Do you remember where you learned the basic values of sportsmanship and fair play? I do. It was my kindergarten physical education teacher Miss Mojica, who disqualified me for cutting the cones on Field Day. I really wanted the ribbon but I had to learn the hard way that cheaters never win. In Mexican public schools, P.E. doesn't exist. It's called recess, where kids go sit outside in the courtyard and socialize. There is no equipment. There are no fields. There are no life lessons learned.

You may ask, why isn't this disparity played out on the men's side? Men's soccer in many Latin American countries, such as Mexico, Colombia, Argentina and Brazil, is better than in the U.S., regardless of education. But that is because of the culture. These countries filter their best athletes into soccer. In the U.S. the best athletes still play baseball, football and basketball. In Latin American countries boys live, eat, breathe and watch soccer from a very young age.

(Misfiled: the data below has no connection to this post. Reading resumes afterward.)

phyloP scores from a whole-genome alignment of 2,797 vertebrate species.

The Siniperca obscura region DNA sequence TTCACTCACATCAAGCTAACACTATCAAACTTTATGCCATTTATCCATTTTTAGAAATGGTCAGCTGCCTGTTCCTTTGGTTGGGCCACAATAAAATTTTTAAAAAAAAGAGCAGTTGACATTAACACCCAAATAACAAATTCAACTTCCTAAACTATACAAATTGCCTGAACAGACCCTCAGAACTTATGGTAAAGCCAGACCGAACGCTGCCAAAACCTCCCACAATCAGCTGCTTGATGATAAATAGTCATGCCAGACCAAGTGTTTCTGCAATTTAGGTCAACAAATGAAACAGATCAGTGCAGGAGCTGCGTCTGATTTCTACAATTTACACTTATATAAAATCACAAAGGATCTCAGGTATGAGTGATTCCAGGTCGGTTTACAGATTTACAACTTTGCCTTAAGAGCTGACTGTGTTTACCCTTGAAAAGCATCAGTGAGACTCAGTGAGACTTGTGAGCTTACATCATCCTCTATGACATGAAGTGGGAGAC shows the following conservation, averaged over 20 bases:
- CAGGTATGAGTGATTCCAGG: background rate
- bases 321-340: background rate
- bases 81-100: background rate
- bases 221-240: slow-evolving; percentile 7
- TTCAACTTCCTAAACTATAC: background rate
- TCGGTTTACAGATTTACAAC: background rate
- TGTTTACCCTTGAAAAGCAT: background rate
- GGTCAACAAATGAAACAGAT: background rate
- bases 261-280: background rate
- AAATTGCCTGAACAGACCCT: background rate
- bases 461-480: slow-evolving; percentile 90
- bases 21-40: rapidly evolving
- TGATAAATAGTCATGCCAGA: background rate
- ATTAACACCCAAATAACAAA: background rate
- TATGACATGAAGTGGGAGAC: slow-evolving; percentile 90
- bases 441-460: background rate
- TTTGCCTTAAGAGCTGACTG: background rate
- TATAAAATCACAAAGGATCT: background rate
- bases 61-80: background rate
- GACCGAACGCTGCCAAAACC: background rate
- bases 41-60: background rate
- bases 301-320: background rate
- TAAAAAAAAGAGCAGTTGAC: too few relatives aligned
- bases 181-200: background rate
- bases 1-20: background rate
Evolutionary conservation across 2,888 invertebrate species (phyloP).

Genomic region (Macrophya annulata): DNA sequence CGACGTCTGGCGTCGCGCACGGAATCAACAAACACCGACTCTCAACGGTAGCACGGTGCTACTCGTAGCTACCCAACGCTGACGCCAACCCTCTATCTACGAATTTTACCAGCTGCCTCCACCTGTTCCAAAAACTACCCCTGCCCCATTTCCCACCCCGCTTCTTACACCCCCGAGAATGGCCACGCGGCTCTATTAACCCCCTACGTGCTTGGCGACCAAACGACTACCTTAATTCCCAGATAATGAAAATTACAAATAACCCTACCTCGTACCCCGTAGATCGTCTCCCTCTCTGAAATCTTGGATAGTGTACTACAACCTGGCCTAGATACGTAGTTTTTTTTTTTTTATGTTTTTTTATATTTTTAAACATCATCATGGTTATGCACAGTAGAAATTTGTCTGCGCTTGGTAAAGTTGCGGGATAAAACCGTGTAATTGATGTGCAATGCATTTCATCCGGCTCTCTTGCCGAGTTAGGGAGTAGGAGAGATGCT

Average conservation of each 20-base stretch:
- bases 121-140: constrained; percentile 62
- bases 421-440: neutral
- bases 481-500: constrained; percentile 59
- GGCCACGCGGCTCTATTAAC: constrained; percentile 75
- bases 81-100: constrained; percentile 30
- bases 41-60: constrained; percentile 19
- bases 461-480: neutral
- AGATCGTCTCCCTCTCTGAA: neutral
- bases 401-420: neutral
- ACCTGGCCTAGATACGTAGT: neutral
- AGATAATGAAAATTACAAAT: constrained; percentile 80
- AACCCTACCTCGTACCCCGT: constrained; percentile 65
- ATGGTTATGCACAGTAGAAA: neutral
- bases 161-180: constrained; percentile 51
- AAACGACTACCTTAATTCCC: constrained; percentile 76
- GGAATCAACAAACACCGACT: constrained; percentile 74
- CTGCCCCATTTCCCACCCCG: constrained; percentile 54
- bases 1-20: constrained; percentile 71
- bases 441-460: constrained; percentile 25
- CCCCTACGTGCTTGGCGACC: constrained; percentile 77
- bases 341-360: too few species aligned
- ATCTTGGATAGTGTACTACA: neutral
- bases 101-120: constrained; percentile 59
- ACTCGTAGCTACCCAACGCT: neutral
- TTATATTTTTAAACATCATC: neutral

But let's get back to the women's game.

I spoke with Randy Waldrum about his experience in Trinidad and Tobago with the U17s. He is one of the few high-profile coaches who has taken time to help develop soccer abroad. He described his experience as "different and difficult." In Trinidad, most of the girls don't begin playing until 12 or 13 years old. They come from impoverished families and few have health insurance. In fact, the federation had to pay for one player to get medical treatment when a nasty tooth infection kept her off the field. It was her first time to a dentist. Randy said during his time there, he solicited help from universities to start youth academies.

I applaud this effort, because it brings us to the solution. There are avenues by which progress can be made to close the gap in CONCACAF. The first is to look to our European friends and see what they have done. UEFA's Grassroots Charter now has 47 of the 53 member associations on board. And check out this article. The pressure is on CONCACAF to step it up and get its members involved in more of the same. Sure, UEFA has more money, but that's not an excuse. A Mexican peso can buy me a lot more in my country than a euro can over there.